The work of electrical engineers and electronics engineers is often similar. Both use engineering and design software and equipment to do engineering tasks. Both types of engineers also must work with other engineers to discuss existing products and possibilities for engineering projects.

Engineers whose work is related exclusively to computer hardware are considered computer hardware engineers.

Show More

Show Less

how to become an Electronics Engineer

Electrical and electronics engineers must have a bachelor’s degree. Employers also value practical experience, so participation in cooperative engineering programs, in which students earn academic credit for structured work experience. Having a Professional Engineer (PE) license may improve an engineer’s chances of finding employment.

Education

High school students interested in studying electrical or electronics engineering benefit from taking courses in physics and mathematics, including algebra, trigonometry, and calculus. Courses in drafting are also helpful, because electrical and electronics engineers often are required to prepare technical drawings.

In order to enter the occupation, prospective electrical and electronics engineers need a bachelor’s degree in electrical engineering, electronics engineering, or electrical engineering technology. Programs include classroom, laboratory, and field studies. Courses include digital systems design, differential equations, and electrical circuit theory. Programs in electrical engineering, electronics engineering, or electrical engineering technology should be accredited by ABET.

Some colleges and universities offer cooperative programs in which students gain practical experience while completing their education. Cooperative programs combine classroom study with practical work. Internships provide similar experience and are growing in number.

At some universities, students can enroll in a 5-year program that leads to both a bachelor’s degree and a master’s degree. A graduate degree allows an engineer to work as an instructor at some universities, or in research and development.

Important Qualities

Concentration. Electrical and electronics engineers design and develop complex electrical systems and electronic components and products. They must be able to keep track of multiple design elements and technical characteristics when performing these tasks.

Initiative. Electrical and electronics engineers must be able to apply their knowledge to new tasks in every project they undertake. In addition, they must engage in continuing education to keep up with changes in technology.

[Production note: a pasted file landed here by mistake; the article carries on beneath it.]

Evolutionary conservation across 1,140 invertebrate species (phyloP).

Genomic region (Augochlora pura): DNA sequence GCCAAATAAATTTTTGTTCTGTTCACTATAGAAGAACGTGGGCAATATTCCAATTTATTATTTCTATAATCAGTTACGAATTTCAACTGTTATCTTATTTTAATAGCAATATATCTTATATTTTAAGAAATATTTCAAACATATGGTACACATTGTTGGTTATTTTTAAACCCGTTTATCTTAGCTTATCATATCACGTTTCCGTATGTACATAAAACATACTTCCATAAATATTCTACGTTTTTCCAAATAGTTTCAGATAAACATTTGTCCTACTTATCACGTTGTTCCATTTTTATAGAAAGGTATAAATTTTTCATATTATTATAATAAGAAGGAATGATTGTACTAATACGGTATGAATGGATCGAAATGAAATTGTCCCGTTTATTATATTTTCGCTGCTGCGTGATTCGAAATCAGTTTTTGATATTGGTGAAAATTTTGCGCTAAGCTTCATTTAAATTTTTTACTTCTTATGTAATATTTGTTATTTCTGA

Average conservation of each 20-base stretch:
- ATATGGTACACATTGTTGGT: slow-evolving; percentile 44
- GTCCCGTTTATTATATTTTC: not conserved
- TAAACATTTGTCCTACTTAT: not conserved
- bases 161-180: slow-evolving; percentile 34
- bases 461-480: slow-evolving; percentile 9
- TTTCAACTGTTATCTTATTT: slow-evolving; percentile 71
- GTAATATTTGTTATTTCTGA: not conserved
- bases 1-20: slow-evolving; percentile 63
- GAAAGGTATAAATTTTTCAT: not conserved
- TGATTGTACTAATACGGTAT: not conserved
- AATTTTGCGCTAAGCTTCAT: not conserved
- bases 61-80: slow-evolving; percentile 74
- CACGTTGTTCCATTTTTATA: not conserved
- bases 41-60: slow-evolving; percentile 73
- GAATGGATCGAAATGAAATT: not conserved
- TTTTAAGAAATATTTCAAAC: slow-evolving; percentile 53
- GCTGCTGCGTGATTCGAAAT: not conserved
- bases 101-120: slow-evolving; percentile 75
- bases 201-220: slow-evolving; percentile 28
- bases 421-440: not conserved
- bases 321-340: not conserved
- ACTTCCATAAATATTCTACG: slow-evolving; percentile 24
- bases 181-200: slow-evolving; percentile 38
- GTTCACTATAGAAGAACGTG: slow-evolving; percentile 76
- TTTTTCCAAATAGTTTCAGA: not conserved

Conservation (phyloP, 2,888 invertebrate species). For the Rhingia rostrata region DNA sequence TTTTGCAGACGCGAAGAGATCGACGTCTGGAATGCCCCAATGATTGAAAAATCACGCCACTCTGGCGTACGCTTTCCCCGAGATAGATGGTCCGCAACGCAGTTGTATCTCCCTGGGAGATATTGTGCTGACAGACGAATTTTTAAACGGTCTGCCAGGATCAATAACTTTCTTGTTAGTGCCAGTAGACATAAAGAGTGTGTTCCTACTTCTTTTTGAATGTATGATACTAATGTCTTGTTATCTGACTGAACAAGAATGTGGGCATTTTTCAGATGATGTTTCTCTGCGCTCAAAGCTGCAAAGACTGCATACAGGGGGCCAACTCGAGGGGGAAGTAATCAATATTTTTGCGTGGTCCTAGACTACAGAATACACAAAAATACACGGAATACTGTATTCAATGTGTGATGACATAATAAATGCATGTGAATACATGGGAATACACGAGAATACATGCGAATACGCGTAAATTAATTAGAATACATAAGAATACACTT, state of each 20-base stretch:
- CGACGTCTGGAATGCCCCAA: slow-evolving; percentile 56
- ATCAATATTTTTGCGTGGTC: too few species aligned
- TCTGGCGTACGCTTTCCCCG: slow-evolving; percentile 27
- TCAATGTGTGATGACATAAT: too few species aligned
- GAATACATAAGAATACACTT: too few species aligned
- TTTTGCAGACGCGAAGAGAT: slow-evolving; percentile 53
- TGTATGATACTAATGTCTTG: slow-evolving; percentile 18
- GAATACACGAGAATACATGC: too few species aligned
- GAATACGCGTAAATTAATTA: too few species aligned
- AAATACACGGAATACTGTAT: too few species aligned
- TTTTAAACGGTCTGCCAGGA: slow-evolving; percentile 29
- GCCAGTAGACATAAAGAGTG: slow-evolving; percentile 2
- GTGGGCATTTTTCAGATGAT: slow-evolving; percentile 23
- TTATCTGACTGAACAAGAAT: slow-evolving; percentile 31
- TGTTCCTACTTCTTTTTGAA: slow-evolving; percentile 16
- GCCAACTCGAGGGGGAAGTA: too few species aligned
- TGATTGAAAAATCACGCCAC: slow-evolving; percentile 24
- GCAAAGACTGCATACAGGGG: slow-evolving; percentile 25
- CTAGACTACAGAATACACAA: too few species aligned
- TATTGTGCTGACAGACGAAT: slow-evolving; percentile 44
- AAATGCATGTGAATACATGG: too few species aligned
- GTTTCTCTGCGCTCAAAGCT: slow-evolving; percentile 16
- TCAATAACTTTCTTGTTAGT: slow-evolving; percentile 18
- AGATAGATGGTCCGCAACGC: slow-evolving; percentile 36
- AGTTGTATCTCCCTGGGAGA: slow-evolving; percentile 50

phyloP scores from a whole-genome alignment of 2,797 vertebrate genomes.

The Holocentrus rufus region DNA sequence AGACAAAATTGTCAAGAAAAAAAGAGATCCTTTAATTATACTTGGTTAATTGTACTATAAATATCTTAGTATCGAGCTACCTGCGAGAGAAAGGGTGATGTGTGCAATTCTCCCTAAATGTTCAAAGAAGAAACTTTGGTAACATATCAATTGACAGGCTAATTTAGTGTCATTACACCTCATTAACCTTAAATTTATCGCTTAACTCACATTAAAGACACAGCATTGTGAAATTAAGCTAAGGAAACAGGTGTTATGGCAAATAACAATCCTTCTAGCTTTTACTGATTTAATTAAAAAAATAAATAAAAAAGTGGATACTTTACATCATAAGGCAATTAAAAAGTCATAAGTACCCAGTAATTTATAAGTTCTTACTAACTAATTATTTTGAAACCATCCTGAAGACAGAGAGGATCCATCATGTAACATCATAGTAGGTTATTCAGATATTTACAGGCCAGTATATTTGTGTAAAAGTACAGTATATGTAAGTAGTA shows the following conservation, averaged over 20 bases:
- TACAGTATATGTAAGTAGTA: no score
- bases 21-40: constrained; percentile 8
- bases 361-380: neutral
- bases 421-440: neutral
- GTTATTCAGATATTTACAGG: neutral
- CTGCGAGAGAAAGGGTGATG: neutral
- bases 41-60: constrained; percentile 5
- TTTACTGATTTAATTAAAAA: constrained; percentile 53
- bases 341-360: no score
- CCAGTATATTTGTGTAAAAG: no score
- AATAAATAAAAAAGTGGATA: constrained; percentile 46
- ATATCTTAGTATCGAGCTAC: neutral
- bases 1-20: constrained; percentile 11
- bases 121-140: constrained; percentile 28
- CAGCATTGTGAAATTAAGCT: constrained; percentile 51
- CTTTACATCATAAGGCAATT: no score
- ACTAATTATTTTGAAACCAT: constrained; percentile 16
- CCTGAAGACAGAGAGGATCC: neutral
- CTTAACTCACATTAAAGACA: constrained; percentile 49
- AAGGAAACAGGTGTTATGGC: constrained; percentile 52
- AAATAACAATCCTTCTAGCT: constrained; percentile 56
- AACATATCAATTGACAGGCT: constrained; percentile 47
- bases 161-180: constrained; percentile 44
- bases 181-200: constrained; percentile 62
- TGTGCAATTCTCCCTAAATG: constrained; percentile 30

Interpersonal skills. Electrical and electronics engineers must be able to work with others during the manufacturing process to ensure that their plans are implemented correctly. This collaboration includes monitoring technicians and devising remedies to problems as they arise.

Math skills. Electrical and electronics engineers must be able to use the principles of calculus and other advanced math in order to analyze, design, and troubleshoot equipment.

Speaking skills. Electrical and electronics engineers work closely with other engineers and technicians. They must be able to explain their designs and reasoning clearly and to relay instructions during product development and production. They also may need to explain complex issues to customers who have little or no technical expertise.

Writing skills. Electrical and electronics engineers develop technical publications related to equipment they develop, including maintenance manuals, operation manuals, parts lists, product proposals, and design methods documents.

Licenses, Certifications, and Registrations

Licensure is not required for entry-level positions as electrical and electronics engineers. A Professional Engineering (PE) license, which allows for higher levels of leadership and independence, can be acquired later in one’s career. Licensed engineers are called professional engineers (PEs). A PE can oversee the work of other engineers, sign off on projects, and provide services directly to the public. State licensure generally requires

  • A degree from an ABET-accredited engineering program
  • A passing score on the Fundamentals of Engineering (FE) exam
  • Relevant work experience